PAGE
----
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Kansas Geological Survey, Current Research in Earth Sciences, Bulletin 244, part 3
The Relationship Between Geology and Landslide Hazards of Atchison, Kansas, and Vicinity--page 4 of 9

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Quaternary Sediments

The Quaternary geology of the study area includes the Atchison formation (Moore et al., 1951), glacial drift, loess, and alluvium (Ohlmacher, 1999). An older glacial till (Frye, 1941) is exposed at stream level along White Clay Creek west of Atchison (fig. 6).

fig. 6

Fig. 6. Exposure of the Atchison Formation along White Clay Creek west of Atchison (SE NW sec. 10, T. 6 S., R. 20 E.). The older till and Atchison formation were deformed by the later glacial event that deposited the glacial drift. At this location, the drift is a younger till. For more information on this outcrop, see Aber (1991).

The Atchison formation is alluvium comprising tan to gray sand and gravel (table 1, fig. 6); it ranges in thickness from 0 to 24.3 m (0 to 80 ft). The unit is below the glacial drift and rests unconformably on bedrock and the older glacial till. Exposures of the Atchison formation occur mainly along White Clay Creek.

The glacial drift rests unconformably on top of Pennsylvanian bedrock and the Atchison formation throughout the study area. Glacial drift dominates the western portion of the study area and can be found on most hilltops in the east (fig. 3). Drift includes glacial till, outwash, and lakebeds. The tills are gray to reddish-brown, poorly sorted, ice-transported sediments. Boulder-sized fragments were observed in fields in the drift area. The outwash deposits are tan to brown, sandy to gravelly alluvium. The "Nortonville Clay" (Frye and Leonard, 1952) was mapped with the glacial drift. The "Nortonville Clay" is gray clay with some silt that was deposited above the till. Frye and Leonard (1952) proposed that this unit was deposited in ice-marginal lakes and lakes in depressions on the till surface.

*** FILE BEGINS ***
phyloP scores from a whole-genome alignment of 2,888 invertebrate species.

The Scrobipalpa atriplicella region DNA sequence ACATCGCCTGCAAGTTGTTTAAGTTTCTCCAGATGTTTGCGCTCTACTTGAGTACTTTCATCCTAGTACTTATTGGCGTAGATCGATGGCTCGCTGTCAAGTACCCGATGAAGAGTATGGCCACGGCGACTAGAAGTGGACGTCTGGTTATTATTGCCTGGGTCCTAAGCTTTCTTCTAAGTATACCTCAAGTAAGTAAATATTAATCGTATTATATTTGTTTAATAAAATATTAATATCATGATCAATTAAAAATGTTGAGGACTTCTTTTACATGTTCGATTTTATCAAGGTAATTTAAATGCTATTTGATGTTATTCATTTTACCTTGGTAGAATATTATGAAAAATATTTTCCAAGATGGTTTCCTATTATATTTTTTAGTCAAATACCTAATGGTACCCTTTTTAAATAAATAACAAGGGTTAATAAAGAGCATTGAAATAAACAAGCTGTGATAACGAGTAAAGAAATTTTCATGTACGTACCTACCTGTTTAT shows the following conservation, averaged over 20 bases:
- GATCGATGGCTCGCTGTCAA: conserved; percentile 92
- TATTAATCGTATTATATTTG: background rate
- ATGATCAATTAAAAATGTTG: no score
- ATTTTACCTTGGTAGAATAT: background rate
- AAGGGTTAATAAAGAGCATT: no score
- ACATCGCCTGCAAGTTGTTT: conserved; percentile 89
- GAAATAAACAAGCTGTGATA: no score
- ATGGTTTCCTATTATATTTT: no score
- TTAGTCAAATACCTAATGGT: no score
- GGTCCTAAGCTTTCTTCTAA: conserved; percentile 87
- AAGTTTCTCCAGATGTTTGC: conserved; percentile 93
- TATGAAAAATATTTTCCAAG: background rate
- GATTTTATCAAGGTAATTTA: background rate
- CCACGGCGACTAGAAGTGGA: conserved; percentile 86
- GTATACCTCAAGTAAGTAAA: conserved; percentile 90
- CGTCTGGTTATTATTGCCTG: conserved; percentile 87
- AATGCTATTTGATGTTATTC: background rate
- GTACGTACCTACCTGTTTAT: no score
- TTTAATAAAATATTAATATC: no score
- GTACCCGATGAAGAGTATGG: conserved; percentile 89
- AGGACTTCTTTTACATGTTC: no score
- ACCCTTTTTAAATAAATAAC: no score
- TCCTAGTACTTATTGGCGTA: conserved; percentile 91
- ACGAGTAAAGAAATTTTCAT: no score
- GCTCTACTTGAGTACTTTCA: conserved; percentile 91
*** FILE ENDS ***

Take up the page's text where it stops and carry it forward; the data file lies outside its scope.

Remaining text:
Aber (1991) combined the older unmapped till, the Atchison formation, and the glacial drift into one unit. This unit, called the Independence formation, represents two pre-Illionoian glacial advances.

Loess can be found along hilltops in various locations throughout the study area (fig. 3). The loess is gray, clayey silt, with a little sand; it weathers yellow brown to brown (table 1) and ranges in thickness from 0 to 12.2 m (0 to 40 ft).

Quaternary alluvium can be found along the Missouri River and its tributaries (fig. 3). It is composed of channel sand and gravel and floodplain silt (table 1). The thickness of the Quaternary alluvium ranges from 0 to 32.0 m (0 to 105 ft) (Ward, 1973).


No major faults or folds are observed in the study area. The Pennsylvanian bedrock generally dips gently to the northwest or west at about 3 m/km (16 ft/mi), although this varies slightly throughout the study area (fig. 7). Ward (1973) reports a southwesterly dip on the base of the Oread Limestone north of Atchison.

fig. 7

Fig. 7. Structural contour map of the study area on the base of the Deer Creek Limestone. Red crosses represent the data points used to generate contours. Additional data points outside the study area were used and are not shown in the figure. There are no outcrops of the Deer Creek Limestone east of Atchison, and a pre-glacial river channel removed the Deer Creek Limestone due west of Atchison (Dreeszen and Burchett, 1971).

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Kansas Geological Survey
Web version December 22, 2000